“A new SDR issuance is a critical measure to provide rapid relief to countries hit by the global debt crisis, alongside intersecting social and economic crises, which severely reduce spending for health and social services,” Cate Oswald, principal chief program officer at Partners In Health, said. “In health centers and hospitals around the world, health care workers — including Partners In Health staff — bear witness to the tragic embodiment of these crises: ill health, unnecessary suffering, and preventable deaths. That’s why we call on President Biden to support a new issuance of SDRs.”
"The US economy lost about 2 million export-related jobs in 2020 due to the loss of demand from the rest of the world, during the world recession. So this new issuance, like the last one, could save many US jobs going forward, at the same time that it saves lives throughout the world,” Center for Economic and Policy Research Co-Director Mark Weisbrot said.
“As a Catholic Christian, I hear the call of faith to put persons first who are the poorest among us. A broad range of Catholic organizations and others have called for a new release of Special Drawing Rights. The 2021 release of Special Drawing Rights likely saved hundreds of thousands of lives. Let’s do it again! President Biden can act and ensure that these funds are unlocked,” Sister Diane Koorie, of the Sisters of Mercy of the Americas, said.
“In this letter, a record number of US lawmakers are calling for the release of Special Drawing Rights for global crisis relief, recognizing that our prosperity in the US is linked to the well-being of people around the world. Organizations representing tens of millions of Americans support this letter,” Isaac Evans-Frantz, Action Corps executive director, said.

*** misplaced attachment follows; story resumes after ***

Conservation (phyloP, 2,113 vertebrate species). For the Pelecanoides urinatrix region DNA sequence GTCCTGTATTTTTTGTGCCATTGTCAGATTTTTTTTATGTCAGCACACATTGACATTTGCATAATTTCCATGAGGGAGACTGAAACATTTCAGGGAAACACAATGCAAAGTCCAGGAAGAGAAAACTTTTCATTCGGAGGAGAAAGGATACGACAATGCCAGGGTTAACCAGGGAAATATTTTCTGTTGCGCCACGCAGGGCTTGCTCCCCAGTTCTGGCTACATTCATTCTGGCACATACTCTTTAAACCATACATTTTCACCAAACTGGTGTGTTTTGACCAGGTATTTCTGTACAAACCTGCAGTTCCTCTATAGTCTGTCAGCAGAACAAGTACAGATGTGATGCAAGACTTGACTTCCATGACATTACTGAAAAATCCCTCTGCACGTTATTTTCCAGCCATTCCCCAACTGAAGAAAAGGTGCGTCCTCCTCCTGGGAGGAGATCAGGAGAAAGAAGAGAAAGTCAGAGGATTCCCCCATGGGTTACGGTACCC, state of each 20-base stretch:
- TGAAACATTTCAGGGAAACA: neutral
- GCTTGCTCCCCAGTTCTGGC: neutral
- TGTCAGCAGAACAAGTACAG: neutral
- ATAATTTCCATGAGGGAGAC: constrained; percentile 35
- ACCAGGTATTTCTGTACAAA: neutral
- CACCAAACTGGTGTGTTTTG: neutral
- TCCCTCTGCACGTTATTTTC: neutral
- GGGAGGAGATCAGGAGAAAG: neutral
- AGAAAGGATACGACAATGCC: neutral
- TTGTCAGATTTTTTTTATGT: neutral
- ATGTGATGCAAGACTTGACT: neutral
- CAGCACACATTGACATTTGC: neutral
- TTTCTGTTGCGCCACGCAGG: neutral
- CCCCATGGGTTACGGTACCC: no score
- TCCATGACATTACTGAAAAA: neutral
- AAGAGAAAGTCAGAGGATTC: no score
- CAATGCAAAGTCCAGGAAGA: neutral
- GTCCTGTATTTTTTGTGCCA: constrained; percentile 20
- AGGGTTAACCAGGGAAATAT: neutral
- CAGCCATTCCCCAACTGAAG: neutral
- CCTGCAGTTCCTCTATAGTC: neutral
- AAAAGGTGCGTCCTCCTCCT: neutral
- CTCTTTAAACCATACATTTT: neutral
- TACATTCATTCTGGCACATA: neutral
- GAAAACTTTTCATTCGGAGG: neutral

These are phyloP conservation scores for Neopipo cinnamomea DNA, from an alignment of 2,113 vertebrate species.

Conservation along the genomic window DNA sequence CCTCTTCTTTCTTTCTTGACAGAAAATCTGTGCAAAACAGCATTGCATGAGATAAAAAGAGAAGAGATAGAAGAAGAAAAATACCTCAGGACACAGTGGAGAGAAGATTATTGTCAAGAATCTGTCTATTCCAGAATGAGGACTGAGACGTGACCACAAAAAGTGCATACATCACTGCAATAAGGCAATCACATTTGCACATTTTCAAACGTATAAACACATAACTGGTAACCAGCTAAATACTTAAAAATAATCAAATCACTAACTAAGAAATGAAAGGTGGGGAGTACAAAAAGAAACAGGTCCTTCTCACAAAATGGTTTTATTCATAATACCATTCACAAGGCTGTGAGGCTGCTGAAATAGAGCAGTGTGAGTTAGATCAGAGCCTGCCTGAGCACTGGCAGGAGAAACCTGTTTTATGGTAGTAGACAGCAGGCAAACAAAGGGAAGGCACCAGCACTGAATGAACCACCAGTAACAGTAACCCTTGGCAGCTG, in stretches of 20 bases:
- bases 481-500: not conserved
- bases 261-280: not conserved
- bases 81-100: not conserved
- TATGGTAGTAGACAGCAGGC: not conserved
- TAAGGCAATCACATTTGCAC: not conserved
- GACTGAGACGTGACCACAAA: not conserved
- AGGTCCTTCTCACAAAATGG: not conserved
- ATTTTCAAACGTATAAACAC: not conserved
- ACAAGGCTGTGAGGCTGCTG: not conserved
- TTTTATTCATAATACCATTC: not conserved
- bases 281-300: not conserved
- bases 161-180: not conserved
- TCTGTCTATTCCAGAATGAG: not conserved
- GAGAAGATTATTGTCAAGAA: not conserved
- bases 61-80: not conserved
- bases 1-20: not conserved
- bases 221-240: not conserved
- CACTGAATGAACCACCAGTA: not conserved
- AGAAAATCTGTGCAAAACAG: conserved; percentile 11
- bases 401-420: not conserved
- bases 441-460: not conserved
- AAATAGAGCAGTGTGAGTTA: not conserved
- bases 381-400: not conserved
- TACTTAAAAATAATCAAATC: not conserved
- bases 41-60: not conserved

“Foreign Policy for America is proud to join with congressional leaders and this extraordinary coalition in calling on the administration to support a new allocation of Special Drawing Rights at the IMF,” said Andrew Albertson, Foreign Policy for America’s executive director. “Supporting this allocation is both the right thing to do and the smart thing to do. At no cost to American taxpayers, it will strengthen the resilience of debt-burdened, climate-vulnerable developing countries confronting multiple global crises; expand trade and investment opportunities for American businesses; and fortify our partnerships around the world by demonstrating US responsiveness to developing countries' needs at a time of growing global competition.”
Numerous countries around the world have also recently called for a new SDR allocation of the same size, or greater, than in 2021. The African Union included a call for such an allocation in their Nairobi Declaration concluding their summit last month, and over 50 civil society groups in the Caribbean recently urged Biden and Yellen to support a new issuance. Colombian president Gustavo Petro called for a new major allocation in his speech at the UN General Assembly last month.
Organizations endorsing the letter include: the AFL-CIO; Action Corps; ActionAid USA; Advocacy Network for Africa; Africa Faith and Justice Network; American Friends Service Committee; Association of Concerned Africa Scholars (USA); Center for American Progress; Center for Economic and Policy Research; Demand Progress; Foreign Policy for America; Friends of the Earth US; Justice Is Global; National Advocacy Center of the Sisters of the Good Shepherd; NETWORK Lobby for Catholic Social Justice; Oxfam America; Partners in Health; Peace Action New York State; Public Citizen; Sisters of Mercy – Justice Team; and United Church of Christ, Justice and Local Church Ministries (UCC).